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STLCC Basketball Coach Albrecht Retires after 36 Seasons
May 23, 2013
|Randy Albrecht is retiring as men's basketball coach at St. Louis Community College after a 36-
year career. Albrecht has 28 consecutive winning seasons at the helm of STLCC teams.
Legendary men’s head basketball coach Randy Albrecht announced his retirement Thursday (May 23), effective immediately.
The longtime coach manned the St. Louis Community College sidelines for 36 years, finishing with 28 consecutive winning seasons, including a 20-12 mark in his final season. With 736 career junior college victories, Albrecht finished the 2012-2013 campaign ranked eighth among active National Junior College Athletic Association coaches.
Albrecht, who is a member of the halls of fame for the NJCAA, the Missouri Basketball Coaches Association and STLCC-Meramec, was an 11-time Region XVI Coach of the Year.
“The thing that I’m probably most proud of is the 28 consecutive winning seasons,” Albrecht said. “I think that speaks to having a program that is consistently competitive. You find new players and they can compete at a similar level each year.”
Albrecht became an institution at STLCC-Meramec, routinely guiding the Warriors/Magic to regional titles and national prominence, including a No. 1 national ranking for much of the 1988-89 season.
Different Circumstances, Same Results
However, Albrecht’s success was not limited to his time at Meramec. When STLCC converted to a districtwide athletics department in 2011, his experience helped form the building blocks upon which the program would be built.
"When we went to this transition (to a districtwide program), Randy was the foundation in what we wanted to build," said Sharon Marquardt, co-manager of districtwide athletics. "He was able to give us the guidance that 35-plus years can give, with regard to how a program should be built and what players to look for. He has a wealth of knowledge and is a big part of the basketball community.”
Albrecht turned in one of his best seasons in 2011-12. After an 8-6 start, the Archers reeled off 14 consecutive victories and finished at 24-8.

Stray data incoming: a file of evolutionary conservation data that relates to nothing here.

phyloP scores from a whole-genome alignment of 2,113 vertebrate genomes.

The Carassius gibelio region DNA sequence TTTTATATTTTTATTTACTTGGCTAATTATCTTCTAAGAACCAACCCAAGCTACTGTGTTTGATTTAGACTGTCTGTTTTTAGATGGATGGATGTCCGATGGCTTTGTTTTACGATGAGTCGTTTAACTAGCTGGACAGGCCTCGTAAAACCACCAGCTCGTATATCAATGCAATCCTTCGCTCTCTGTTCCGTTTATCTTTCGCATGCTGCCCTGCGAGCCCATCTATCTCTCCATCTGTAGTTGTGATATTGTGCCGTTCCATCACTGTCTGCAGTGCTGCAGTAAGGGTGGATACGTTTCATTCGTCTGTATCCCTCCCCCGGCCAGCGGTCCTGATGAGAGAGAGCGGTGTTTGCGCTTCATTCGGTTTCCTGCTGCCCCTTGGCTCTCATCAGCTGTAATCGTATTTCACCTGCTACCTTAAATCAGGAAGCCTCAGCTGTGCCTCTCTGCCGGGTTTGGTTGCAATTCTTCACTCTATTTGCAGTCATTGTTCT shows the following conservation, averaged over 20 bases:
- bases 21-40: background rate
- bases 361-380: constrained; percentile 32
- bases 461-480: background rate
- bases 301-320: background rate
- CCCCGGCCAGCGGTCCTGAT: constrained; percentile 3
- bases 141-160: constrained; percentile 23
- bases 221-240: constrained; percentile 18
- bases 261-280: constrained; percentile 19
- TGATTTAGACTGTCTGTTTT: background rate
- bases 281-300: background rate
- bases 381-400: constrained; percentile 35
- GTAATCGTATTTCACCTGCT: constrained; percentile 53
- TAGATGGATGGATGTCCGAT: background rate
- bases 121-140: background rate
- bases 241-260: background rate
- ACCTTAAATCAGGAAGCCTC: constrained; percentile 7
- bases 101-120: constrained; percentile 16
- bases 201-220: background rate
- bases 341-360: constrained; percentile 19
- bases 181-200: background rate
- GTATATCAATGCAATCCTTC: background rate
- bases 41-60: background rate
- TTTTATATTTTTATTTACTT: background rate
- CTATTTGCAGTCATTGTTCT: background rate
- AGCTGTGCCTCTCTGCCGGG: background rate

“To win 14 in a row with that group, that was hard to see coming,” Albrecht said. “To beat Division I teams like Three Rivers, Southwestern Illinois College and Lewis and Clark, that was a pretty special year.”
Albrecht has long been revered by his NJCAA peers, particularly those who have coached against him for much of his 36-year junior college career. Possessing a disposition much more reserved and methodical than some of his much more animated counterparts, Albrecht was renowned for his success as a game tactician and his knack for maximizing the production from his teams.
“I’ve always said Randy Albrecht is one of the best coaches I’ve ever faced,” SWIC head coach Jay Harrington said following Albrecht’s 700th junior college victory in 2012. “If he would have had the scholarships that (all-time NJCAA wins leader) Gene Bess had at Three Rivers, or Coach (Bob) Sechrest at Mineral Area, he might have had 800 or 900 wins. He’s playing in a league that’s half Division I and half Division II, and with what he’s still been able to do, you have to give Randy Albrecht all the credit. There is not a better fundamental teacher of the game and strategist in the Midwest than Randy Albrecht.”
Basketball from a different perspective
Albrecht, who cited recent health issues as contributing to his decision to call it a career, anticipates increased time with his family this coming fall and winter, something he hasn’t had the luxury of enjoying for the better part of the past four decades, which includes a three-year stint as the head coach at Saint Louis University from 1974-76.
“In basketball, you miss Thanksgiving, you miss Christmas, and you’re usually not very good with Valentine’s Day,” Albrecht said.
Albrecht looks forward to following basketball from the stands instead of the sideline, and plans to visit Marquette High School regularly this winter, where his grandson will be a freshman.
As he transitions out of coaching, Albrecht cites his relationships with players as the most memorable aspect of his career.
“The players are what you remember,” Albrecht said. “In many areas of life, you don’t have a ton of overachievers. But in athletics, you see some who over-perform their talent level. I think you see it a lot in athletics, and it’s great to be around those kids. It was a lot of fun and very rewarding.”